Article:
Using a sandbag shooting rest, I zeroed the scope on the rifle and sent several five-shot groups of Golden Tiger 124-grain FMJBT downrange. The results were quite pleasing. Out of 10 groups, the average group size was about 1.7 inches. That makes it the most accurate “production” 7.62x39mm autoloader I’ve ever shot.
Other steel-cased ammunition like Wolf and Silver Bear produced slightly less tight average groups (2.3 and 2.1 inches, respectively), but still noticeably better than they typically group out of budget AKs.
|Round||Average five-shot group at 100 yards (inches)|
|Golden Tiger 124-grain FMJBT||1.7|
|Wolf 123-grain FMJ||2.3|
|Silver Bear 123-grain FMJ||2.1|
My second rifle now has approximately 1,500 rounds through it. I have not run into any issues when using Magpul AK PMAGs (in addition to the more common 30-rounders, 20- and 10-round PMAGs also functioned just fine). Most steel and “bakelite” surplus magazines produced failures to feed or simply failed to seat and lock properly in the magazine well.
The PTR 32 breaks down like almost all other roller locks. After clearing it, two retaining pins can be pulled from the buttstock assembly. The rifle can then be separated into three main components: the buttstock and recoil spring, the lower receiver, and the upper receiver and bolt assembly. After breaking it down, the gun and its action are very easy to clean–a feature it shares with AK-pattern rifles.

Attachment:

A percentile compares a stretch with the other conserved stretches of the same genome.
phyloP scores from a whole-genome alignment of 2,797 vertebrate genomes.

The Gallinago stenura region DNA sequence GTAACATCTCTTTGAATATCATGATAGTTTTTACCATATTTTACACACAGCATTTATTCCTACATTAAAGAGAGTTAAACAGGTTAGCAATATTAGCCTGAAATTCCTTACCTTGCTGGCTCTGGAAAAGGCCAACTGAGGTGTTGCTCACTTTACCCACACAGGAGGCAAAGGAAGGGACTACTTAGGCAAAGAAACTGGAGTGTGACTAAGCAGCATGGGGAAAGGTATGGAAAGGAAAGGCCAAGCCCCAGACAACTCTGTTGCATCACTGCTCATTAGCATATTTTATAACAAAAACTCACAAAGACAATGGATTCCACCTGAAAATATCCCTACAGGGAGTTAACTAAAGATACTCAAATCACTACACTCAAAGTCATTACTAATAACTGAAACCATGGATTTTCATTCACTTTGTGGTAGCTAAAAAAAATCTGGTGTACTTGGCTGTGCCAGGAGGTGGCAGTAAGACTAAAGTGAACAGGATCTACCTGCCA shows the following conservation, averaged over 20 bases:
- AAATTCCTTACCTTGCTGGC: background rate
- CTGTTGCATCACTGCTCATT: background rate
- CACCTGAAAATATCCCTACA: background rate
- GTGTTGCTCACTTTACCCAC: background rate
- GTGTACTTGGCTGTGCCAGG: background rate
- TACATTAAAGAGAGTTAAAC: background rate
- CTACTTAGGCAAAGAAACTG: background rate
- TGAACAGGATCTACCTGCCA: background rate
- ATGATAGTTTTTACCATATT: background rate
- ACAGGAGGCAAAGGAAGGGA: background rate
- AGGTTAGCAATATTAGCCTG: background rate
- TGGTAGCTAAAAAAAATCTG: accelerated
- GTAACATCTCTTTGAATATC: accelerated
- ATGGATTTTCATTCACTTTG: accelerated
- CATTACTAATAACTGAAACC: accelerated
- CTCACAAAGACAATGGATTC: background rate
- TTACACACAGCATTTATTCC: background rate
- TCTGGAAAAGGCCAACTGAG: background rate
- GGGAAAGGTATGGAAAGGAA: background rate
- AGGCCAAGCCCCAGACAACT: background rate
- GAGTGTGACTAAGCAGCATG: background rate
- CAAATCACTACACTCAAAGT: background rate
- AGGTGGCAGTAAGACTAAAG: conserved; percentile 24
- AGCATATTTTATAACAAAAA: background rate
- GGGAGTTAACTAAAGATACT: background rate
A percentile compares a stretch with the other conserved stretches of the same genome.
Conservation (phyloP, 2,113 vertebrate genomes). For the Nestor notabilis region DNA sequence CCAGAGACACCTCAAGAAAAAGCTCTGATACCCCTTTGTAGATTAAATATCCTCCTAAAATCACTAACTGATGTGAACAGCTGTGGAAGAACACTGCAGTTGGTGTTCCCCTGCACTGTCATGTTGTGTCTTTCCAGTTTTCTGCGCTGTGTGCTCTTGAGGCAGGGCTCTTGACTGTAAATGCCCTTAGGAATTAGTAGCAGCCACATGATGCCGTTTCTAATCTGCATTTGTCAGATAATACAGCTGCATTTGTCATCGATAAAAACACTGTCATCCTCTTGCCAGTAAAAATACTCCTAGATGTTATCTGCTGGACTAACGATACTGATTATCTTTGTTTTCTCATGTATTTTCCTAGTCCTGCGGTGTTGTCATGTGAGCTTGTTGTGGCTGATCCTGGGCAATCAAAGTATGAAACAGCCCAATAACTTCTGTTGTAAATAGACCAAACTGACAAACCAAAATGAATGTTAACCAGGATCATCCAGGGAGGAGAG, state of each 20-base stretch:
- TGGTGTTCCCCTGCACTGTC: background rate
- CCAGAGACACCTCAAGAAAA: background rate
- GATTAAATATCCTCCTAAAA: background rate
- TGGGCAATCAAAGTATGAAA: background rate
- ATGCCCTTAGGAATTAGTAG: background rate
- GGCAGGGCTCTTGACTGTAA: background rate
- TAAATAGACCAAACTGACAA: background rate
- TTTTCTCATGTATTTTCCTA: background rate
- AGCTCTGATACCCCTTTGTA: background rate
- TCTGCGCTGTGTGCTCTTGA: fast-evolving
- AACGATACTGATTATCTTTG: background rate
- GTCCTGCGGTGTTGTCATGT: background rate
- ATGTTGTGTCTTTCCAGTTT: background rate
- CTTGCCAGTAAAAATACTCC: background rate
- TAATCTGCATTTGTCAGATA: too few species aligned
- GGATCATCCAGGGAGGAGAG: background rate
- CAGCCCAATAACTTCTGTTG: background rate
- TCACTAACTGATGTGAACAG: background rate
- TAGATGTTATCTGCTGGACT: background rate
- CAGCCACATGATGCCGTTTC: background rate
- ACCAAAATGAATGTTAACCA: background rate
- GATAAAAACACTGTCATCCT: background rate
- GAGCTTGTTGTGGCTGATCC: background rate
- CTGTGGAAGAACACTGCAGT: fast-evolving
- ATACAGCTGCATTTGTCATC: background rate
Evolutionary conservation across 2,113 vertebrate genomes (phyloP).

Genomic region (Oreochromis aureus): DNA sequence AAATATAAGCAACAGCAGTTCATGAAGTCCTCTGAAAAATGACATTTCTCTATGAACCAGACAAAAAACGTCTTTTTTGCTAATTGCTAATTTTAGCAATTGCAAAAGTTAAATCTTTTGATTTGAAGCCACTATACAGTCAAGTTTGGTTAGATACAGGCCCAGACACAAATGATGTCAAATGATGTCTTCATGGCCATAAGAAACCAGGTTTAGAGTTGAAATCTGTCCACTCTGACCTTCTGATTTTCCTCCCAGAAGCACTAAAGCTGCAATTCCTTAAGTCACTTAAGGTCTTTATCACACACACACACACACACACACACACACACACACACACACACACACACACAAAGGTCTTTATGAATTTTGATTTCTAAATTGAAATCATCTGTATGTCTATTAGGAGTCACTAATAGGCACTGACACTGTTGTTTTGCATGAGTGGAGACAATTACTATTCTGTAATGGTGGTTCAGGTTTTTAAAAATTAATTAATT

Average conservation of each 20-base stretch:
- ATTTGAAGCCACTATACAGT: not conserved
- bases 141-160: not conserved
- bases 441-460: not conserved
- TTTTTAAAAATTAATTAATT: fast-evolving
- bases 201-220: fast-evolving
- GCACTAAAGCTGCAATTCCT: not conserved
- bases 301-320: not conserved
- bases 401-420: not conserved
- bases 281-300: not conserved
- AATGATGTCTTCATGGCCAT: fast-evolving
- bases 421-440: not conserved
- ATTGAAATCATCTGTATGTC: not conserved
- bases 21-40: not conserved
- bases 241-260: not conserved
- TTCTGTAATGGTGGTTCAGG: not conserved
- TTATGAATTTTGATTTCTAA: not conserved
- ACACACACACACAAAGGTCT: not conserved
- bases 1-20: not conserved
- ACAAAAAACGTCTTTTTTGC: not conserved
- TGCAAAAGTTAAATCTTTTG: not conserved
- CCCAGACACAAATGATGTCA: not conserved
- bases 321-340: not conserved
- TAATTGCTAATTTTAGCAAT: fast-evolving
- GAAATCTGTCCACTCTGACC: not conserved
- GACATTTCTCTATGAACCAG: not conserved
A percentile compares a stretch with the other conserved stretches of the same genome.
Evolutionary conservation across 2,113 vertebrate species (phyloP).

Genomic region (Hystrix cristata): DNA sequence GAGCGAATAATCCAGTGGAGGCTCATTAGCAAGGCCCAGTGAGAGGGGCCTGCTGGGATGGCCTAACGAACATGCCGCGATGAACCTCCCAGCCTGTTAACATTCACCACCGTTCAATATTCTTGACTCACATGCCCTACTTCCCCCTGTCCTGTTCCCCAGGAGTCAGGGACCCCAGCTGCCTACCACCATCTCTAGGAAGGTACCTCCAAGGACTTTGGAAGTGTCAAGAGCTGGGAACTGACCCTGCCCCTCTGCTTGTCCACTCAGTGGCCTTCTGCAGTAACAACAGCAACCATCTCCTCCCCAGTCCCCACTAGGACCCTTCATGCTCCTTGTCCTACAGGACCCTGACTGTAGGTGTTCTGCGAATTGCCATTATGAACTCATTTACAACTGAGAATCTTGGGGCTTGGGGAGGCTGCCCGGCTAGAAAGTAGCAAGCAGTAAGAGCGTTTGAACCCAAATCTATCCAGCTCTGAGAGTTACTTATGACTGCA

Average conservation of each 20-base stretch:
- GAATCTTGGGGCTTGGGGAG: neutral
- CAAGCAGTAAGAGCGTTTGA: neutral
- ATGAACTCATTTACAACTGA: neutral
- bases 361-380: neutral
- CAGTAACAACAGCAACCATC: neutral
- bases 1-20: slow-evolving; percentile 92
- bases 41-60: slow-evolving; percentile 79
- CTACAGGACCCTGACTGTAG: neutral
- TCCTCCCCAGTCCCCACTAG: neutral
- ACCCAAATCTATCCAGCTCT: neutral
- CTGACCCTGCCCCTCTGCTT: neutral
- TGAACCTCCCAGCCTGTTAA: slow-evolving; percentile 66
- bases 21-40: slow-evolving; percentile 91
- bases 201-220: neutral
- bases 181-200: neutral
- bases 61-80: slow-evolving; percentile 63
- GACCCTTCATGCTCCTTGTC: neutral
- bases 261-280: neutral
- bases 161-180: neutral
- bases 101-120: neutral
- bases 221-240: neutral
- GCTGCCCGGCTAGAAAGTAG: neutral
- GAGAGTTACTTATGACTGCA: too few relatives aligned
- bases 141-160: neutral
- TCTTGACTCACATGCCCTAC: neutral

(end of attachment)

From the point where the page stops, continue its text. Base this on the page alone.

The PTR 32 is a blend of the insatiable hunger of the commercial American firearms market (which is always searching for something novel) and a Cold War curiosity. It is without a doubt the most accurate 7.62x39mm production autoloader I’ve ever shot and the overall quality of the gun is excellent. However, the rifle’s considerable mass and its incompatibility with a number of common AK magazines are significant drawbacks. Its price is roughly comparable with that of a milled-receiver AK rifle, such as the Arsenal SAM7, and is quite fair.
Ultimately, I’m happy I bought a PTR 32, despite the hiccups with my first rifle. I’d be hesitant to recommend it as a first “black rifle,” but it is an ideal addition to a robust collection of roller locks or Kalashnikovs. It will always be fun to pull out of the safe for a weekend range trip, and its reliability and simplicity mean it can be treasured for many years to come.
Images by Matt Korovesis